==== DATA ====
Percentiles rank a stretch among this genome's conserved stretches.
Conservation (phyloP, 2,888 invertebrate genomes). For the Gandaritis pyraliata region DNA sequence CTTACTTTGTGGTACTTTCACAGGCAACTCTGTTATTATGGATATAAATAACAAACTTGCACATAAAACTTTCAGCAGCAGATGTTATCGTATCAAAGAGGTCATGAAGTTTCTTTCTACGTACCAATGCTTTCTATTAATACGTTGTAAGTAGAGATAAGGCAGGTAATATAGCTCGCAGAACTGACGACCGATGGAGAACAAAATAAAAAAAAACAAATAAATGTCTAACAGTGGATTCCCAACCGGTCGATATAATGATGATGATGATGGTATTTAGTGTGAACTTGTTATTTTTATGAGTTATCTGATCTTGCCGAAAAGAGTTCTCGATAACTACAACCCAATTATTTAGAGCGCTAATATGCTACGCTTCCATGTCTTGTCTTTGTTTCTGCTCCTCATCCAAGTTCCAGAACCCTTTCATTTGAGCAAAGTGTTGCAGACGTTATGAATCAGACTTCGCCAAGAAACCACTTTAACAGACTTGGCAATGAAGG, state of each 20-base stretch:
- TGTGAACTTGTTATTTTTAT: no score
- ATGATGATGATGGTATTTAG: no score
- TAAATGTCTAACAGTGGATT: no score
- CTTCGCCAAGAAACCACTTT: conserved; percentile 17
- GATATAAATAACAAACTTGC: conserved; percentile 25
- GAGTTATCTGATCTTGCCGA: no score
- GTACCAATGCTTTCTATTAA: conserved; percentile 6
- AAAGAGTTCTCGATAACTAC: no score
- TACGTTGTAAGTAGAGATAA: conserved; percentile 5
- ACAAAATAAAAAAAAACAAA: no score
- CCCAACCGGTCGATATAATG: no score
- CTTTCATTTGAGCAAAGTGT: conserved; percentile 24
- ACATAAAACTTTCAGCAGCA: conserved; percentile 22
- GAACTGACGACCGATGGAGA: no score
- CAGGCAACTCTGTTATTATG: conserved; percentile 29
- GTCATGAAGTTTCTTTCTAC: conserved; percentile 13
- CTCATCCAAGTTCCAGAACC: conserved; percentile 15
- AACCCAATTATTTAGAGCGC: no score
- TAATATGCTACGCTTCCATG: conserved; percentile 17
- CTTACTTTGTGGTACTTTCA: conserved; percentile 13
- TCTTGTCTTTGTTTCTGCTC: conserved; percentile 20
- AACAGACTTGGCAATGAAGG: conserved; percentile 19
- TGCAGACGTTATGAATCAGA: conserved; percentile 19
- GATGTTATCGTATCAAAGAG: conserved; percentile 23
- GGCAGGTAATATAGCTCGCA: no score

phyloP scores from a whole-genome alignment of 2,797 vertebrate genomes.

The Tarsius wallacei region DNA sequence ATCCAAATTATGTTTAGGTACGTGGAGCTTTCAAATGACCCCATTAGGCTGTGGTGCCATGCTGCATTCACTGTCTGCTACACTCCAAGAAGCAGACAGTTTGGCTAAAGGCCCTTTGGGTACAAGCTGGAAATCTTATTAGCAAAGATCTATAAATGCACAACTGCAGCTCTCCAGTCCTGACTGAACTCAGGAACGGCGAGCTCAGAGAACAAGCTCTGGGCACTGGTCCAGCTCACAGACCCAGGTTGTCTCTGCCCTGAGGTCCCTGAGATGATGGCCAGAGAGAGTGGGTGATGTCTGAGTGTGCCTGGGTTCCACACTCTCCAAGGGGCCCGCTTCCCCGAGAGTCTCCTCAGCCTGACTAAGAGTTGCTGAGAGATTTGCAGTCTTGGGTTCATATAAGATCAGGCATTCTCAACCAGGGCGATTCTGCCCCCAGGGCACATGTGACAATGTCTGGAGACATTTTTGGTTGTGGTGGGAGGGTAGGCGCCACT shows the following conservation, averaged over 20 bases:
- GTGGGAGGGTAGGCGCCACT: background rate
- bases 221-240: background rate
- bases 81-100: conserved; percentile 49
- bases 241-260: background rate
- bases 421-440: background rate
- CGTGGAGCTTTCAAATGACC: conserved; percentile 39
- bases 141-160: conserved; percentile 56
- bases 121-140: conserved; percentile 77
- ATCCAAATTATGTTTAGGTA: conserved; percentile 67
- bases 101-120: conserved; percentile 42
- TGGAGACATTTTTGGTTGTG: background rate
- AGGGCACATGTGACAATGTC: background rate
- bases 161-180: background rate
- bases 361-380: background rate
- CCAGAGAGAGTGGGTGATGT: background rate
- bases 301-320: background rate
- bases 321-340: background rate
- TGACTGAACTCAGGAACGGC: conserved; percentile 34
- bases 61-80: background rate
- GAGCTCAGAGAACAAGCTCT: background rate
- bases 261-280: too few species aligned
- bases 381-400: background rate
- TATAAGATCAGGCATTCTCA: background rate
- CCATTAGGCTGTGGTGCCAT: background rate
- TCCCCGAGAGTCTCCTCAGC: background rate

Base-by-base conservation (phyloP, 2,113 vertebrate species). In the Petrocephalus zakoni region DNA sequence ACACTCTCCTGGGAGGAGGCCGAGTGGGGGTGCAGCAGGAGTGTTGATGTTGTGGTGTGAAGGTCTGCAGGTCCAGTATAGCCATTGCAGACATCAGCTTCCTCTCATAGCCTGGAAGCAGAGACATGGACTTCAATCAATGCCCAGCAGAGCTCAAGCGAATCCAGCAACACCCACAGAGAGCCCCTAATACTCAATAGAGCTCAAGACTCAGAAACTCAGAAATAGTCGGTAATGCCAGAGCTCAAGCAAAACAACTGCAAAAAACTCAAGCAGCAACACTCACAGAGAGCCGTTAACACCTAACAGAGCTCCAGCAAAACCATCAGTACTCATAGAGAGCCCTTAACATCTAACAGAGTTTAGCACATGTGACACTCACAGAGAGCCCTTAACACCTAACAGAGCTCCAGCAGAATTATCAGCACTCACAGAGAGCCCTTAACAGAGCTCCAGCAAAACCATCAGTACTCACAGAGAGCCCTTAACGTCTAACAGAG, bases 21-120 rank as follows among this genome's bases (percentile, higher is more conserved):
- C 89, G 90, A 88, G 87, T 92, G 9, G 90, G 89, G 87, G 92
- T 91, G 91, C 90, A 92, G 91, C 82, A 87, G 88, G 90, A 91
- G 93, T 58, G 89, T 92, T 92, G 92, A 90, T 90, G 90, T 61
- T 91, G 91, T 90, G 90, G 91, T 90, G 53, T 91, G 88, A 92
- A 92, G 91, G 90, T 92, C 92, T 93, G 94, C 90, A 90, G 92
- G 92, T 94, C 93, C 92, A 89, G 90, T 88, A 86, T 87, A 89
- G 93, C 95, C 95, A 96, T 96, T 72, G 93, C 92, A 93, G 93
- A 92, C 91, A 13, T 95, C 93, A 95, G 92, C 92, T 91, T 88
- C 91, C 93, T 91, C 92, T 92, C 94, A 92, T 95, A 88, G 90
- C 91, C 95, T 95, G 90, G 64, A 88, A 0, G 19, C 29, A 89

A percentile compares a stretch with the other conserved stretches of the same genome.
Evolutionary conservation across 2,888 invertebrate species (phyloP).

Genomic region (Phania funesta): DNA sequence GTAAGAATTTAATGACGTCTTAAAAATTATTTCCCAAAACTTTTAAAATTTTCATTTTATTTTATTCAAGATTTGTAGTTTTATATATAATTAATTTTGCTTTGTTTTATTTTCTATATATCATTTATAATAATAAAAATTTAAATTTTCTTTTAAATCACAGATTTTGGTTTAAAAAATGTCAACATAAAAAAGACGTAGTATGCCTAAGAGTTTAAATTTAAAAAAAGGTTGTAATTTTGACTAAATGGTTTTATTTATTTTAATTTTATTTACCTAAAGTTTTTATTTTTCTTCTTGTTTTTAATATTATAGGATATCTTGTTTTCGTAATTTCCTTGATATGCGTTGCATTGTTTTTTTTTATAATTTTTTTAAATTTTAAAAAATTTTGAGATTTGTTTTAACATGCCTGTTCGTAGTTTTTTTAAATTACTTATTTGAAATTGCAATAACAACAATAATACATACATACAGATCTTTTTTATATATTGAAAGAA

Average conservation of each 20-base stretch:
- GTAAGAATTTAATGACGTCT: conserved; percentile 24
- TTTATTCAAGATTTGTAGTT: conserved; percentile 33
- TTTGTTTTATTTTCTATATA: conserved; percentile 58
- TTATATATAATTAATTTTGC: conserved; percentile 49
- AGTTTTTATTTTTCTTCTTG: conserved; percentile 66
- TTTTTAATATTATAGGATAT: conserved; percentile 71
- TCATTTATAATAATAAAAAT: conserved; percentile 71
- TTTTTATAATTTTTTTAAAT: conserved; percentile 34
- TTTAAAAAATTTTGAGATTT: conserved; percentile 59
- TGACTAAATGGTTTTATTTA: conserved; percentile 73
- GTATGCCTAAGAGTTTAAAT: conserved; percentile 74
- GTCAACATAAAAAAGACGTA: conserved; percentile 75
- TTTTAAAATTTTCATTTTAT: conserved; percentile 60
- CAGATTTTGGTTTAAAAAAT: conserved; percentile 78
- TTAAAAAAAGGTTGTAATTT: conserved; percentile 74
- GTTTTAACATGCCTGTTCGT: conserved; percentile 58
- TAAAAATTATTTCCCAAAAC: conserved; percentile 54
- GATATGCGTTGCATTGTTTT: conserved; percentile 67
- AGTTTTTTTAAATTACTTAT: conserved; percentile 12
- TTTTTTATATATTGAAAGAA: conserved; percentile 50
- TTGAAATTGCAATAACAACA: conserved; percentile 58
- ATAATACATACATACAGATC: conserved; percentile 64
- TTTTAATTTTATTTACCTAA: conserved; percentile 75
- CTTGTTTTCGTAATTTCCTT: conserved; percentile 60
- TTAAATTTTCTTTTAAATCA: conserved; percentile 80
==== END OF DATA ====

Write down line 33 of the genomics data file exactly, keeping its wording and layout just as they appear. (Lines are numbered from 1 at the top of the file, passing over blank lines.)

- bases 241-260: background rate